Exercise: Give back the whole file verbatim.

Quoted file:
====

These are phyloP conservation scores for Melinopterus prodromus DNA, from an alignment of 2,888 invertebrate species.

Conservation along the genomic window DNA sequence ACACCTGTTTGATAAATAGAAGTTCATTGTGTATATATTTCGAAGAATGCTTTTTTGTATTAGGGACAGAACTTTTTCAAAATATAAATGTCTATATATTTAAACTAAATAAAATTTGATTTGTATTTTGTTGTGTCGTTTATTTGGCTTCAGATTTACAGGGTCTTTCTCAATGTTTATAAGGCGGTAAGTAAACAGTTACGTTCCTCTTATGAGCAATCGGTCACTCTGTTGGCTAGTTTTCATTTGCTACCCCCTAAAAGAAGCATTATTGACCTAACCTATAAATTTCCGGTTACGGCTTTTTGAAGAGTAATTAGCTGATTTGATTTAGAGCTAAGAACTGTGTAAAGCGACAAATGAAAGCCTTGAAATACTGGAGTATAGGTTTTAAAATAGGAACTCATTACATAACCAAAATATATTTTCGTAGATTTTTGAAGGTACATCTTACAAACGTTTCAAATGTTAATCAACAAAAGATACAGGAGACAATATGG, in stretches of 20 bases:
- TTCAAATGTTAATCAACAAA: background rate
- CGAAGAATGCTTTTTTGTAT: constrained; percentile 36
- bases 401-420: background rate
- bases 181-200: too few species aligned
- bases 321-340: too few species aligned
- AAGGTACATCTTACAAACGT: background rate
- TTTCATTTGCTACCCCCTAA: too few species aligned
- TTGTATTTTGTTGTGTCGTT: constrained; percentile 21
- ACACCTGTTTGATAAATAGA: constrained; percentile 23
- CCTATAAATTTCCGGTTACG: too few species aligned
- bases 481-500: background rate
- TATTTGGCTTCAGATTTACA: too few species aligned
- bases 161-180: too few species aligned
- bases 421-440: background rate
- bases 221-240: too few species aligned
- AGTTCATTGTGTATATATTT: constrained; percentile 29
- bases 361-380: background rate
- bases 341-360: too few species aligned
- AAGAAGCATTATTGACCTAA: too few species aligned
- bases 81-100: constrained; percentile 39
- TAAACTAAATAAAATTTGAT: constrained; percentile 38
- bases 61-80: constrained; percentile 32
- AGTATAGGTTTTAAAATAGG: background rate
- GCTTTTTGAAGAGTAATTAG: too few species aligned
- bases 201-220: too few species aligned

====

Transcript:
These are phyloP conservation scores for Melinopterus prodromus DNA, from an alignment of 2,888 invertebrate species.

Conservation along the genomic window DNA sequence ACACCTGTTTGATAAATAGAAGTTCATTGTGTATATATTTCGAAGAATGCTTTTTTGTATTAGGGACAGAACTTTTTCAAAATATAAATGTCTATATATTTAAACTAAATAAAATTTGATTTGTATTTTGTTGTGTCGTTTATTTGGCTTCAGATTTACAGGGTCTTTCTCAATGTTTATAAGGCGGTAAGTAAACAGTTACGTTCCTCTTATGAGCAATCGGTCACTCTGTTGGCTAGTTTTCATTTGCTACCCCCTAAAAGAAGCATTATTGACCTAACCTATAAATTTCCGGTTACGGCTTTTTGAAGAGTAATTAGCTGATTTGATTTAGAGCTAAGAACTGTGTAAAGCGACAAATGAAAGCCTTGAAATACTGGAGTATAGGTTTTAAAATAGGAACTCATTACATAACCAAAATATATTTTCGTAGATTTTTGAAGGTACATCTTACAAACGTTTCAAATGTTAATCAACAAAAGATACAGGAGACAATATGG, in stretches of 20 bases:
- TTCAAATGTTAATCAACAAA: background rate
- CGAAGAATGCTTTTTTGTAT: constrained; percentile 36
- bases 401-420: background rate
- bases 181-200: too few species aligned
- bases 321-340: too few species aligned
- AAGGTACATCTTACAAACGT: background rate
- TTTCATTTGCTACCCCCTAA: too few species aligned
- TTGTATTTTGTTGTGTCGTT: constrained; percentile 21
- ACACCTGTTTGATAAATAGA: constrained; percentile 23
- CCTATAAATTTCCGGTTACG: too few species aligned
- bases 481-500: background rate
- TATTTGGCTTCAGATTTACA: too few species aligned
- bases 161-180: too few species aligned
- bases 421-440: background rate
- bases 221-240: too few species aligned
- AGTTCATTGTGTATATATTT: constrained; percentile 29
- bases 361-380: background rate
- bases 341-360: too few species aligned
- AAGAAGCATTATTGACCTAA: too few species aligned
- bases 81-100: constrained; percentile 39
- TAAACTAAATAAAATTTGAT: constrained; percentile 38
- bases 61-80: constrained; percentile 32
- AGTATAGGTTTTAAAATAGG: background rate
- GCTTTTTGAAGAGTAATTAG: too few species aligned
- bases 201-220: too few species aligned